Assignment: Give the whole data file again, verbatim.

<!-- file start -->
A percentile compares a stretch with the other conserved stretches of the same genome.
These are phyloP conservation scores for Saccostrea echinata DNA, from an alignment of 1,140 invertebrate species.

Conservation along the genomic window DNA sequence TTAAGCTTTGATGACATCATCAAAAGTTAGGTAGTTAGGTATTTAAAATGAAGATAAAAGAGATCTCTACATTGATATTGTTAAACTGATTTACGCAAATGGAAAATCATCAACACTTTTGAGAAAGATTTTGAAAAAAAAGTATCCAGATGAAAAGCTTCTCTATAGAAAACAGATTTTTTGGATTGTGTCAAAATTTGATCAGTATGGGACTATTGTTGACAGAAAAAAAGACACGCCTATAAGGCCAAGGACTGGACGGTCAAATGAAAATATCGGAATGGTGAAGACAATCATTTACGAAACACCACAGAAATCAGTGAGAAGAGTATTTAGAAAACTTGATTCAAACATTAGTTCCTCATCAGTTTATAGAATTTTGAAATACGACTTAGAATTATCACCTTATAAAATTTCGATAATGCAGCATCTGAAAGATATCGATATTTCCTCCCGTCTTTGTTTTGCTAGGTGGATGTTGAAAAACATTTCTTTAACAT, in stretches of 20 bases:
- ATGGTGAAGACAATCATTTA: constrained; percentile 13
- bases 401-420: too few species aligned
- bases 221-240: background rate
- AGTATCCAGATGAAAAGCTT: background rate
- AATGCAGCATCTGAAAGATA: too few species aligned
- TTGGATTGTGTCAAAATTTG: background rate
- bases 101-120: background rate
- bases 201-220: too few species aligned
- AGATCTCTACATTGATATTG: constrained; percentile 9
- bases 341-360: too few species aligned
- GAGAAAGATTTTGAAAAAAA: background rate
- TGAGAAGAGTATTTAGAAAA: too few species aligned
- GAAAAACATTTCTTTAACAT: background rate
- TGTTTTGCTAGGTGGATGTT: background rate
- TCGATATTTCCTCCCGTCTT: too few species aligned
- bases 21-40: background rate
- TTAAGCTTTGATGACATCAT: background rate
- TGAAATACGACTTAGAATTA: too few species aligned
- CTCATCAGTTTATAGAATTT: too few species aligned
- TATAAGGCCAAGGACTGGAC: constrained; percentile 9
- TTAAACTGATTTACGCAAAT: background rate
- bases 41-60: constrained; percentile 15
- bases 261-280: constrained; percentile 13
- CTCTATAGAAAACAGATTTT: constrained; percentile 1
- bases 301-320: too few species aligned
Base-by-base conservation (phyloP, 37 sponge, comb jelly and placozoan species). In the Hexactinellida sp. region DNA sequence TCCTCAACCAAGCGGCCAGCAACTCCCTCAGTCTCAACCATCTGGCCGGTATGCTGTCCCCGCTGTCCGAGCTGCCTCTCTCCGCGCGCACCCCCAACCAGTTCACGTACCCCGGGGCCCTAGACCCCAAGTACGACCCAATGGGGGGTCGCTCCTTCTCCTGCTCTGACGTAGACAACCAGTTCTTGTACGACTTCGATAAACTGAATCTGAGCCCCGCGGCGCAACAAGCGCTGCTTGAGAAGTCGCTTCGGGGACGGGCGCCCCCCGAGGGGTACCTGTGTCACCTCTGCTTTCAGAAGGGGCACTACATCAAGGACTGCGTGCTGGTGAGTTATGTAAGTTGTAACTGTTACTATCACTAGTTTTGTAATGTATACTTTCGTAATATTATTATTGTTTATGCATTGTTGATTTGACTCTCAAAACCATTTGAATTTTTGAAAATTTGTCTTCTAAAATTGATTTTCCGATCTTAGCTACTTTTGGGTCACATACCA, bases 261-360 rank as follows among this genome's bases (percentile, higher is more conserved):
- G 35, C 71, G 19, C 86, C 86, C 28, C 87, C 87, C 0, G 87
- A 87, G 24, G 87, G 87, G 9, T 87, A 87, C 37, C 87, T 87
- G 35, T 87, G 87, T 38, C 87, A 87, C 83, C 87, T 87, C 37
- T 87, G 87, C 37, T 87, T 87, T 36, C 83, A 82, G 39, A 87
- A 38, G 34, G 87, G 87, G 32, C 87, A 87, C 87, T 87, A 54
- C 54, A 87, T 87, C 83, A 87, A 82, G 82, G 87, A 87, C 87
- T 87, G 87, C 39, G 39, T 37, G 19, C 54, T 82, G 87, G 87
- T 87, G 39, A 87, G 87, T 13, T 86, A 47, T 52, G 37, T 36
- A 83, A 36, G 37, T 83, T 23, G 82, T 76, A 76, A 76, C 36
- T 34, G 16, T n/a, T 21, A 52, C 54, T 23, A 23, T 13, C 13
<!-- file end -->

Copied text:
A percentile compares a stretch with the other conserved stretches of the same genome.
These are phyloP conservation scores for Saccostrea echinata DNA, from an alignment of 1,140 invertebrate species.

Conservation along the genomic window DNA sequence TTAAGCTTTGATGACATCATCAAAAGTTAGGTAGTTAGGTATTTAAAATGAAGATAAAAGAGATCTCTACATTGATATTGTTAAACTGATTTACGCAAATGGAAAATCATCAACACTTTTGAGAAAGATTTTGAAAAAAAAGTATCCAGATGAAAAGCTTCTCTATAGAAAACAGATTTTTTGGATTGTGTCAAAATTTGATCAGTATGGGACTATTGTTGACAGAAAAAAAGACACGCCTATAAGGCCAAGGACTGGACGGTCAAATGAAAATATCGGAATGGTGAAGACAATCATTTACGAAACACCACAGAAATCAGTGAGAAGAGTATTTAGAAAACTTGATTCAAACATTAGTTCCTCATCAGTTTATAGAATTTTGAAATACGACTTAGAATTATCACCTTATAAAATTTCGATAATGCAGCATCTGAAAGATATCGATATTTCCTCCCGTCTTTGTTTTGCTAGGTGGATGTTGAAAAACATTTCTTTAACAT, in stretches of 20 bases:
- ATGGTGAAGACAATCATTTA: constrained; percentile 13
- bases 401-420: too few species aligned
- bases 221-240: background rate
- AGTATCCAGATGAAAAGCTT: background rate
- AATGCAGCATCTGAAAGATA: too few species aligned
- TTGGATTGTGTCAAAATTTG: background rate
- bases 101-120: background rate
- bases 201-220: too few species aligned
- AGATCTCTACATTGATATTG: constrained; percentile 9
- bases 341-360: too few species aligned
- GAGAAAGATTTTGAAAAAAA: background rate
- TGAGAAGAGTATTTAGAAAA: too few species aligned
- GAAAAACATTTCTTTAACAT: background rate
- TGTTTTGCTAGGTGGATGTT: background rate
- TCGATATTTCCTCCCGTCTT: too few species aligned
- bases 21-40: background rate
- TTAAGCTTTGATGACATCAT: background rate
- TGAAATACGACTTAGAATTA: too few species aligned
- CTCATCAGTTTATAGAATTT: too few species aligned
- TATAAGGCCAAGGACTGGAC: constrained; percentile 9
- TTAAACTGATTTACGCAAAT: background rate
- bases 41-60: constrained; percentile 15
- bases 261-280: constrained; percentile 13
- CTCTATAGAAAACAGATTTT: constrained; percentile 1
- bases 301-320: too few species aligned
Base-by-base conservation (phyloP, 37 sponge, comb jelly and placozoan species). In the Hexactinellida sp. region DNA sequence TCCTCAACCAAGCGGCCAGCAACTCCCTCAGTCTCAACCATCTGGCCGGTATGCTGTCCCCGCTGTCCGAGCTGCCTCTCTCCGCGCGCACCCCCAACCAGTTCACGTACCCCGGGGCCCTAGACCCCAAGTACGACCCAATGGGGGGTCGCTCCTTCTCCTGCTCTGACGTAGACAACCAGTTCTTGTACGACTTCGATAAACTGAATCTGAGCCCCGCGGCGCAACAAGCGCTGCTTGAGAAGTCGCTTCGGGGACGGGCGCCCCCCGAGGGGTACCTGTGTCACCTCTGCTTTCAGAAGGGGCACTACATCAAGGACTGCGTGCTGGTGAGTTATGTAAGTTGTAACTGTTACTATCACTAGTTTTGTAATGTATACTTTCGTAATATTATTATTGTTTATGCATTGTTGATTTGACTCTCAAAACCATTTGAATTTTTGAAAATTTGTCTTCTAAAATTGATTTTCCGATCTTAGCTACTTTTGGGTCACATACCA, bases 261-360 rank as follows among this genome's bases (percentile, higher is more conserved):
- G 35, C 71, G 19, C 86, C 86, C 28, C 87, C 87, C 0, G 87
- A 87, G 24, G 87, G 87, G 9, T 87, A 87, C 37, C 87, T 87
- G 35, T 87, G 87, T 38, C 87, A 87, C 83, C 87, T 87, C 37
- T 87, G 87, C 37, T 87, T 87, T 36, C 83, A 82, G 39, A 87
- A 38, G 34, G 87, G 87, G 32, C 87, A 87, C 87, T 87, A 54
- C 54, A 87, T 87, C 83, A 87, A 82, G 82, G 87, A 87, C 87
- T 87, G 87, C 39, G 39, T 37, G 19, C 54, T 82, G 87, G 87
- T 87, G 39, A 87, G 87, T 13, T 86, A 47, T 52, G 37, T 36
- A 83, A 36, G 37, T 83, T 23, G 82, T 76, A 76, A 76, C 36
- T 34, G 16, T n/a, T 21, A 52, C 54, T 23, A 23, T 13, C 13